In the latest monthly Poll Watch, the BBC's political research editor, David Cowling, reviews the political opinion polls published in the UK in March.
The inquest into the 1997 Paris crash lasted six months
The front pages of many newspapers in March featured events at the inquest into the death of Princess Diania - and, helpfully, a Populus/BBC (sampled 20-22 March) survey gave some insight into public attitudes to it.
Some 78% thought the six month inquest would not end speculation about her death. On balance, 15% thought the Princess died as a result of a murder conspiracy, 45% thought as a result of an accident and 38% declared themselves "unsure".
When asked to judge whether the reputations of various individuals had been improved or damaged by the inquest, 52% thought Mohammed al Fayed had been damaged, 43% thought the same of Paul Burrell's reputation, as did 24% of the Duke of Edinburgh.
The month saw two substantial polls dealing with issues surrounding class. MORI/Schott's Almanac (sampled 7-9 March) found 52% of respondents describing themselves as working class and 44% as middle class.
Some 88% agreed that there is a class system in Britain but 58% felt it had become less rigid since 1945.
The poll provided some interesting comparisons by repeating certain questions asked in 1991. In 2008, 68% agreed there would never be a classless society in Britain, compared with 79% in 1991.
In 2008, 55% agreed "this country has too many barriers based on social class" but this compares with 76% who held that opinion in 1991.
And whereas 59% in 1991 thought "the right accent" was important if you wanted to get ahead, in 2008 44% held that view.
However, there was not much change when it came to whether private education increases prospects for getting to the top in Britain - 69% agreed in 1991, compared with 63% in 2008.
The other survey on class was Populus/BBC Newsnight (sampled 29 February-2 March). It asked respondents how important certain groups were "in defining the way you see yourself personally".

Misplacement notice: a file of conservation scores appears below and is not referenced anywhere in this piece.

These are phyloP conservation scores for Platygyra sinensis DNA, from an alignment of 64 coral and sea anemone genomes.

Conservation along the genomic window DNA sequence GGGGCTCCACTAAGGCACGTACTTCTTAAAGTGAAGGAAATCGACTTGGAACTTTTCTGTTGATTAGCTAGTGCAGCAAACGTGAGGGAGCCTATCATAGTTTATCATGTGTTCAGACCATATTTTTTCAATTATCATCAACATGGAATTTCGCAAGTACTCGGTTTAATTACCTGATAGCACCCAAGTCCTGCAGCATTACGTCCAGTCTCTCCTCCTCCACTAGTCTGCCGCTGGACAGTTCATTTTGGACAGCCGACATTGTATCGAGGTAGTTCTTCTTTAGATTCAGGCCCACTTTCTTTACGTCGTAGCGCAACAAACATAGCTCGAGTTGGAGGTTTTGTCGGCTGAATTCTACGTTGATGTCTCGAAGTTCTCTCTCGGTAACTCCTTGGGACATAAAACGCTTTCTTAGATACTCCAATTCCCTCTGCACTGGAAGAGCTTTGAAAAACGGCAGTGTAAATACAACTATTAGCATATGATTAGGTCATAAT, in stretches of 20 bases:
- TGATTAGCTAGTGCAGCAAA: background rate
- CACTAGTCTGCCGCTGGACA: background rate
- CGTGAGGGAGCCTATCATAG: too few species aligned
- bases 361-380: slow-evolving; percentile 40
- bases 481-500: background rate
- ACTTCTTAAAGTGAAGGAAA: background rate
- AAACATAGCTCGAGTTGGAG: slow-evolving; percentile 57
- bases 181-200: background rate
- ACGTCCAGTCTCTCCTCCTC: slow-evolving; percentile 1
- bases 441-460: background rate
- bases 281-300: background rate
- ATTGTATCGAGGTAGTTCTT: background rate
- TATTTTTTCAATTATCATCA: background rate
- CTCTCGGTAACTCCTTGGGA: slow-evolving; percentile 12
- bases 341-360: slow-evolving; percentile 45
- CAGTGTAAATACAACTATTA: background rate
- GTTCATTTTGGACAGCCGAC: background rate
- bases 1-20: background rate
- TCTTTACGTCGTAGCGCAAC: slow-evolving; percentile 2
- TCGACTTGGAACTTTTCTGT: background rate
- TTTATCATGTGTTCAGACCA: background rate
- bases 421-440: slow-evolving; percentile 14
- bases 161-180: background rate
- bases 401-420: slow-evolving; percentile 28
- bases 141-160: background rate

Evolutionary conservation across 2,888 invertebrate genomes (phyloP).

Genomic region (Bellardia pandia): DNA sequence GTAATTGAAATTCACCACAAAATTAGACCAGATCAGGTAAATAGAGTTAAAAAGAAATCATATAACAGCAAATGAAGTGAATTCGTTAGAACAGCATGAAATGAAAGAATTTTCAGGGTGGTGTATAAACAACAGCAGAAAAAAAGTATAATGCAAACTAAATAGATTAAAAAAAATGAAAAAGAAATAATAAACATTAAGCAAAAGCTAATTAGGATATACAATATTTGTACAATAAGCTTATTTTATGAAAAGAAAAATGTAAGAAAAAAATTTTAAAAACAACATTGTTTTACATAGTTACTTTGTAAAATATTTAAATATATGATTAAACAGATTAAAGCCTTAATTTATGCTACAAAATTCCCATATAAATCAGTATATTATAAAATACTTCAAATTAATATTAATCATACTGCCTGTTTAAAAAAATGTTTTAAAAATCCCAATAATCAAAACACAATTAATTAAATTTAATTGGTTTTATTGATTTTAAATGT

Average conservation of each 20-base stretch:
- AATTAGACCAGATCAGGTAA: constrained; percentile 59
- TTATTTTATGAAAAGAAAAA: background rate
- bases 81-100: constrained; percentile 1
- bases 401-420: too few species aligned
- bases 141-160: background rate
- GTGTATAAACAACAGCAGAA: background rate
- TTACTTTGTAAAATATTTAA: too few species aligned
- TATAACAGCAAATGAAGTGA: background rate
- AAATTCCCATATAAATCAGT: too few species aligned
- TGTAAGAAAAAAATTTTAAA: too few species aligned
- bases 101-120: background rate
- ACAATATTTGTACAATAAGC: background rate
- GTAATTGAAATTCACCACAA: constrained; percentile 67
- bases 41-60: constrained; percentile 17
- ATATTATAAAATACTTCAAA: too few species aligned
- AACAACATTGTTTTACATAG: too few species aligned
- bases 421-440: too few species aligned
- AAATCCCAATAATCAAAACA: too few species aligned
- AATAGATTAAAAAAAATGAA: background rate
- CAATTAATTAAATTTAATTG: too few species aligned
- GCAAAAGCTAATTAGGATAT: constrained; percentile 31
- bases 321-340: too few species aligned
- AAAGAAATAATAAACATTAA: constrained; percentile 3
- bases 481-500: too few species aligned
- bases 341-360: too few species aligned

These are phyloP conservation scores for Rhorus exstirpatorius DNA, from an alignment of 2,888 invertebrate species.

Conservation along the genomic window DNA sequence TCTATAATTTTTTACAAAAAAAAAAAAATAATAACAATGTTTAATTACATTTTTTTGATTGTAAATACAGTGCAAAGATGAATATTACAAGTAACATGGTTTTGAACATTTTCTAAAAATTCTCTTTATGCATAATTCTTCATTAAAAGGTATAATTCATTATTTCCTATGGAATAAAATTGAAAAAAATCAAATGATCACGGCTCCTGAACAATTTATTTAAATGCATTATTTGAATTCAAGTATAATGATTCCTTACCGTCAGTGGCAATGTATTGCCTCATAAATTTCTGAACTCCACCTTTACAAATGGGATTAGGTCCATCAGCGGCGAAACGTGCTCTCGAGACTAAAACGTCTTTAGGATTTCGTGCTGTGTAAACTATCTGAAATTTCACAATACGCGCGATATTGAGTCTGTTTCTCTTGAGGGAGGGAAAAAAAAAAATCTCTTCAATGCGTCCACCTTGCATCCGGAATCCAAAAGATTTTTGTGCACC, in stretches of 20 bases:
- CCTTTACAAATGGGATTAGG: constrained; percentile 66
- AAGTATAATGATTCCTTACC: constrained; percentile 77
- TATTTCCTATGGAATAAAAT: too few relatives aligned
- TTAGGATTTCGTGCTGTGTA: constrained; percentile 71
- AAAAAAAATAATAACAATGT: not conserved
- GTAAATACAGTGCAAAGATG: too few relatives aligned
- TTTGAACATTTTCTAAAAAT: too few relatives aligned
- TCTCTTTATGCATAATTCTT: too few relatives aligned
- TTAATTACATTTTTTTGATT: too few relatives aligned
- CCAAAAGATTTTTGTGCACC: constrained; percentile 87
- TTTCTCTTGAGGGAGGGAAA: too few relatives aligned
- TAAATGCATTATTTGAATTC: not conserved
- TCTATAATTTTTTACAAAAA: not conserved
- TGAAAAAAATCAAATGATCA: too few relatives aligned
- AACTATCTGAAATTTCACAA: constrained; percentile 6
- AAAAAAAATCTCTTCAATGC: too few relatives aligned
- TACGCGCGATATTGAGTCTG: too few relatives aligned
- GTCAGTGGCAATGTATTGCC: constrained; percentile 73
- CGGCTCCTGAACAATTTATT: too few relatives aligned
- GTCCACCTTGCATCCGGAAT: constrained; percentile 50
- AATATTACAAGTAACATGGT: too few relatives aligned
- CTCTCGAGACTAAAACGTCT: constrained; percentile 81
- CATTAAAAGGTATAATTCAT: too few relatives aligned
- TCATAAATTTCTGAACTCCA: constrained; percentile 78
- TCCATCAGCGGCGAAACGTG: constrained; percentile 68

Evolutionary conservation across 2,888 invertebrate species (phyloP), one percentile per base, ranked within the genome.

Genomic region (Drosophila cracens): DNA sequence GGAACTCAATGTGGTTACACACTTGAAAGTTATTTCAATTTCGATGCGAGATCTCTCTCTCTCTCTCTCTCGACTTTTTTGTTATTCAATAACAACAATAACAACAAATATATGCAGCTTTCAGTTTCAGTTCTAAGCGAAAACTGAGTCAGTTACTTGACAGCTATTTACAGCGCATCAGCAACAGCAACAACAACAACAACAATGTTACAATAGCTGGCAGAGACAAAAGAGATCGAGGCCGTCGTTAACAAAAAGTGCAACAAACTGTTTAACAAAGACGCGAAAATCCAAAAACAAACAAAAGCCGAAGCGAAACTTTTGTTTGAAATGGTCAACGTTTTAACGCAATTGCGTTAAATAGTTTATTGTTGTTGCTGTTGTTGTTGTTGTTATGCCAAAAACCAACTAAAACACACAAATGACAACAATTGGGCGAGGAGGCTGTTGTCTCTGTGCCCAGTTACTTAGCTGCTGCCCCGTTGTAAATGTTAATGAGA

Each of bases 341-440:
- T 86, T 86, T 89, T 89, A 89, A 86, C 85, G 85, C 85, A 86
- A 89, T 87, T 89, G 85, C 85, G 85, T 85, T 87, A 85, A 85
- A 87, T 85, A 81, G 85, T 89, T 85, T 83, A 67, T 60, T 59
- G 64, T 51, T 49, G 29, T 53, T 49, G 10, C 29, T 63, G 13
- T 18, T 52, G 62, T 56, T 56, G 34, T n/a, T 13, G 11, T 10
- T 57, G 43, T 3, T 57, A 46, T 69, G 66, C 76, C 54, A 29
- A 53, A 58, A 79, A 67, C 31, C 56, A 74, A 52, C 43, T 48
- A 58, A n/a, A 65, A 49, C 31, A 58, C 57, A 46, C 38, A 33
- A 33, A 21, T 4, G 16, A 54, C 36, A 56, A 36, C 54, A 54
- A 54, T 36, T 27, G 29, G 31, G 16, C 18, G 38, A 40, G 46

Some 52% said nationality was important, 34% answered religion, 25% ethnicity and 24% class. The biggest difference between middle and working class respondents emerged with religion - 28% of the middle class said it was important in defining themselves, compared with 41% of the working class.
Around the fifth anniversary of the Iraq invasion, ICM/Sunday Telegraph (sampled 12-13 March) found 65% who thought the decision to commit British troops to the conflict was the wrong thing to do (28% thought it was right).
Also, 67% thought it unlikely that democracy would become fully established in Iraq "in the foreseeable future".
Populus/Times (sampled on 12 March) sought an immediate reaction to the Budget from 596 respondents contacted throughout the evening of Budget Day itself.
Some 38% thought they would be paying more tax as a result of the Budget (4% thought less, 46% thought it would make no difference and 12% did not know).
Overall, 5% thought they would be better off as a result of the Budget, 42% thought worse off and 45% that it would make no real difference to them.
Whereas 50% of men thought they would be worse off, 36% of women shared that view of themselves.
Two-thirds of respondents (66%) agreed that the global economy affected Britain's economy significantly more than anything the chancellor of the exchequer does.
When it came to the specific Budget proposals, 55% agreed with "big increases" in duty on beer, wine and spirits; 68% with "big increases" in vehicle excise duty on 'gas-guzzling' cars; and 71% agreed with the decision to increase these taxes "in order to fund increases in child benefit and winter fuel allowance for the over-60s".
Also in March ComRes/Christian Institute (sampled 28-30 March) asked about issues arising from the Embryology Bill currently being debated in Westminster.
Some 60% of respondents agreed that it was wrong "to create animal-human embryos".